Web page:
Race relations in America have reached a boiling point as the deaths of George Floyd and other countless Black Americans resparked the Black Lives Matter movement and an uptick in violence against Asian Americans has been linked to the COVID-19 pandemic and racist rhetoric from former President Donald Trump.
David Heredia wants to fight that violence with art and education.
Heredia is the Saugus resident behind the “Heroes of Color” animated series and the “Little Heroes of Color” children’s book, both of which highlight the contributions of people of color that are often overlooked in classrooms.
“Schools are really quick to talk about diversity and inclusion and saying those words, but you don’t see it included in the school curriculum,” Heredia said. “I wanted to create something to supplement that curriculum with a more cultural education. The best way to learn to respect people is to learn about them, and one of the first places they learn to do that is at school.”
The idea for “Heroes of Color” came to Heredia when he was trying to find comic books featuring Black heroes with his son, but was only able to find one: John Stewart, DC Comics’ first Black superhero and a Green Lantern. Heredia went home and searched for Black heroes on the internet and was surprised to find that most of the results were for historical figures, many of whom he had never heard of. He decided to use his skills as an animator to create a video series celebrating some of the figures that resonated with him including the Harlem Hellfighters, Dr. Antonia Pantoja and Dr. Ronald McNair. Currently four episodes have been released on YouTube and Vimeo, and Heredia recently won a grant to produce four more episodes that will release this year.
Heredia took the idea behind his animated series and created the “Little Heroes of Color” book to teach similar material to a younger audience, believing that children have fewer prejudices and are more willing to accept his message than adults or even older students.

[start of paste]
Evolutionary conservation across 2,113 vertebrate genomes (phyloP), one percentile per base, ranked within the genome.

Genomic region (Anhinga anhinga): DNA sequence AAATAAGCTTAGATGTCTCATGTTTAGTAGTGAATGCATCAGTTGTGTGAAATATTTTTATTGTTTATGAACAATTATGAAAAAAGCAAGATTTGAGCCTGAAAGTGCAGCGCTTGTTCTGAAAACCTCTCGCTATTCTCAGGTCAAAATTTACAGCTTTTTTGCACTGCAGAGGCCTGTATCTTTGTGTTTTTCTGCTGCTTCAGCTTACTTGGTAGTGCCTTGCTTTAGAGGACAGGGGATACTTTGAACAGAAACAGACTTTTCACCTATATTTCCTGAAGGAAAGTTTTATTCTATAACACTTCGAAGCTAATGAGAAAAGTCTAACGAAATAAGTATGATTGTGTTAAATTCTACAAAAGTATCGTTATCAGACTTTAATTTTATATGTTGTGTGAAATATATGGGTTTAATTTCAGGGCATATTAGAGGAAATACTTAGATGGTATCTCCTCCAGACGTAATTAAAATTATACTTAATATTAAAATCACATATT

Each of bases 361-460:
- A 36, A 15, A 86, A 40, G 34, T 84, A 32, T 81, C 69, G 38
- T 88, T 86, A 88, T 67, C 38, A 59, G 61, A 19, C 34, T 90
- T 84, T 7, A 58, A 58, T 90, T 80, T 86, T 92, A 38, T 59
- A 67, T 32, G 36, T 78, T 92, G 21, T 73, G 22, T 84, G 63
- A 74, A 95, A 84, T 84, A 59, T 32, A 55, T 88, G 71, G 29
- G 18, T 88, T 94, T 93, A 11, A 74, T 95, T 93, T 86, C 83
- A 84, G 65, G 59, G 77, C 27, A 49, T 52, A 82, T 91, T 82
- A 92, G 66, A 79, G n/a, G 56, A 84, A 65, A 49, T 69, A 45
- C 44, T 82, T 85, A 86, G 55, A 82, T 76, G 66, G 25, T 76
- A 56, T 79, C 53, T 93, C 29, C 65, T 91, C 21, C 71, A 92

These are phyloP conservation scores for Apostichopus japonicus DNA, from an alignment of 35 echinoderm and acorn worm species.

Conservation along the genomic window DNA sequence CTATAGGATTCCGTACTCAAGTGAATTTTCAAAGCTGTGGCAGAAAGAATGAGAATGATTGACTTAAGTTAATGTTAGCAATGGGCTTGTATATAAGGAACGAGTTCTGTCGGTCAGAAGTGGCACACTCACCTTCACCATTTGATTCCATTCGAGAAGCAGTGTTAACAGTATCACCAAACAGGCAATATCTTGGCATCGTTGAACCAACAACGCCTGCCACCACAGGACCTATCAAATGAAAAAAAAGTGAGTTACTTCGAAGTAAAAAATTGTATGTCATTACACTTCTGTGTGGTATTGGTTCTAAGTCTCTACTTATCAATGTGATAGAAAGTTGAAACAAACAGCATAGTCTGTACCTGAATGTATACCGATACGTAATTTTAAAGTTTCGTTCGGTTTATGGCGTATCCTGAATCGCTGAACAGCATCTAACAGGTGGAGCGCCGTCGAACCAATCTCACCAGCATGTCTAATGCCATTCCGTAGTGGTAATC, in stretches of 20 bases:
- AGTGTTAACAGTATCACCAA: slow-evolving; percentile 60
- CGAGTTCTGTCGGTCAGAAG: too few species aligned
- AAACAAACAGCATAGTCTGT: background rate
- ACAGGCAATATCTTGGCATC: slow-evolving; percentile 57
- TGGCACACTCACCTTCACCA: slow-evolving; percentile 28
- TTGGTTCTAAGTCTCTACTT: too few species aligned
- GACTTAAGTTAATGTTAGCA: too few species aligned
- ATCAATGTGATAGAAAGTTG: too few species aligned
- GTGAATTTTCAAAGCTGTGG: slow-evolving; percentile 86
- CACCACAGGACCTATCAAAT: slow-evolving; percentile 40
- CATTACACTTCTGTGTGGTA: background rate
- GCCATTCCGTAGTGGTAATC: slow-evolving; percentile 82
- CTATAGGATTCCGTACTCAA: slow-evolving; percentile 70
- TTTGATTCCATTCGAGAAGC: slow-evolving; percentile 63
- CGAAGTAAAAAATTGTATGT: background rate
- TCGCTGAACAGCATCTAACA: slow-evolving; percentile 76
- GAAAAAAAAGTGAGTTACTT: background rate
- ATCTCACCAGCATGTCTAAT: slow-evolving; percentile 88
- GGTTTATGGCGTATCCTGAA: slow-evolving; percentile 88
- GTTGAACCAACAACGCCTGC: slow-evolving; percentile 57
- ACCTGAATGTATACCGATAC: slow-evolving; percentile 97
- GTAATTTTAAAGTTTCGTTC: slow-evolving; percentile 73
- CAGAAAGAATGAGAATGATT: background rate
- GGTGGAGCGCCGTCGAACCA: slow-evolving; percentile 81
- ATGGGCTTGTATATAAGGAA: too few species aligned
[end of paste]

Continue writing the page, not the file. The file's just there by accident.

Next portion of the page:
“The book really changed my objective because I became much more focused on education and aware of who needed it,” Heredia said. “Originally, the video series was for junior high school kids, but elementary schools were the ones who were really gravitating towards it.”
Though the animated series was treated with ambivalence by viewers who, according to Heredia, either loved the message of black pride or felt uncomfortable about it, the book has received almost universal praise and has been featured on Parents Magazine, “The Today Show” and “Good Morning America.”
Recently Heredia has transitioned from creating material behind the scenes to taking an active role in teaching, leading diversity workshops with Los Angeles Unified School District, the School of Visual Arts in New York and even with companies like Disney. After seeing one woman lead a diversity workshop and using his book as one of her tools, Heredia felt inspired to do the same and has already led 15 workshops so far in 2021.
“Teaching diversity can impact a child’s life because you’re giving that child a sense of worth and confidence,” Heredia said. “Kids are telling me how much they love my material and how much they’ve learned, and they are my target audience so that just tells me I need to keep going and not worry about the insecurities that adults have about being ‘forced’ to talk about these topics.”
Even in the light of the increase in racially motivated violence, not everyone shares Heredia’s enthusiasm for diversity education. At Rep. Mike Garcia’s (R-Santa Clarita) telephone town hall with Santa Clarita voters in March, a caller expressed her disdain for diversity education in Santa Clarita schools. However, Heredia believes this to simply be a reflection of people’s fear and insecurity.
“It’s a fear of learning that people who have been historically oppressed might be more qualified than you,” he said. “It’s not about your language or how you look or the food that you eat. Historically in this country people have been kept down so if all of a sudden they’re above, some people aren’t ready to handle that. Why else would people not want to learn about their neighbors?”
Heredia said it may be difficult for white educators or people who do not come from specific ethnic or cultural backgrounds to effectively teach about diversity. However he believes that there are plenty of resources from authentic sources that educators can use, especially in the internet age.
“As an educator, it’s okay if you don’t know everything,” Heredia said. “Reach out to someone of that culture that you respect and ask them to participate in the lesson. Libraries are a great resource that anyone can use. It all goes back to having honest conversations where we listen and learn, not just react.”
Heredia’s work can be seen at heroesofcolor.com. Learn more about Heredia’s upcoming “Art & Activism Convention ’21” on his website.